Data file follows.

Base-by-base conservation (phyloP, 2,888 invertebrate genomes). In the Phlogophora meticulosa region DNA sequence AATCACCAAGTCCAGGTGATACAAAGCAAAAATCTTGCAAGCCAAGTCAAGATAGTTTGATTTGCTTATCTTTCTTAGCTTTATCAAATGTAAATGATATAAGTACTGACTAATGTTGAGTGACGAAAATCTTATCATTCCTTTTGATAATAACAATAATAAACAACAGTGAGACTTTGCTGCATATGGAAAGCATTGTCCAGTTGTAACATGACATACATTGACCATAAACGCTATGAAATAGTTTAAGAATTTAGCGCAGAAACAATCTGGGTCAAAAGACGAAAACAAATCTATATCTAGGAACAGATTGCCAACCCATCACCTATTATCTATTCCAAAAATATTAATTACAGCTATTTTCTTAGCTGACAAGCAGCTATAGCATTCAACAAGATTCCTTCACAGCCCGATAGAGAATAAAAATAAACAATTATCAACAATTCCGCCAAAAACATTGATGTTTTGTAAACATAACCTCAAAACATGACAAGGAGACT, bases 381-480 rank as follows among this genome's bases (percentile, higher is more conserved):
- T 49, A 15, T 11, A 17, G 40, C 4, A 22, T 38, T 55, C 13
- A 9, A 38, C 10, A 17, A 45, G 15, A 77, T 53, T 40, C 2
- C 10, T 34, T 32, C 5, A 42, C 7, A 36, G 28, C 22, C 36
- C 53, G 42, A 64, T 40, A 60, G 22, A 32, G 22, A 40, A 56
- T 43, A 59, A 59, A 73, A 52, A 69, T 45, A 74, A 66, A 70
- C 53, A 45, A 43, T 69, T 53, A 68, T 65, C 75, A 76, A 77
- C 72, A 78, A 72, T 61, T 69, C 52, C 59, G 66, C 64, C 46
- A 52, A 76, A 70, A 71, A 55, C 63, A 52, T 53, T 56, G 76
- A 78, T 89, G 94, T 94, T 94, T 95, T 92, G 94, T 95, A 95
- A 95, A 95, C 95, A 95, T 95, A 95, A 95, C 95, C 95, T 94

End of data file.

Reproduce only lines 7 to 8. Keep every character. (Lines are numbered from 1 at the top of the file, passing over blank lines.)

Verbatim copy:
- C 53, A 45, A 43, T 69, T 53, A 68, T 65, C 75, A 76, A 77
- C 72, A 78, A 72, T 61, T 69, C 52, C 59, G 66, C 64, C 46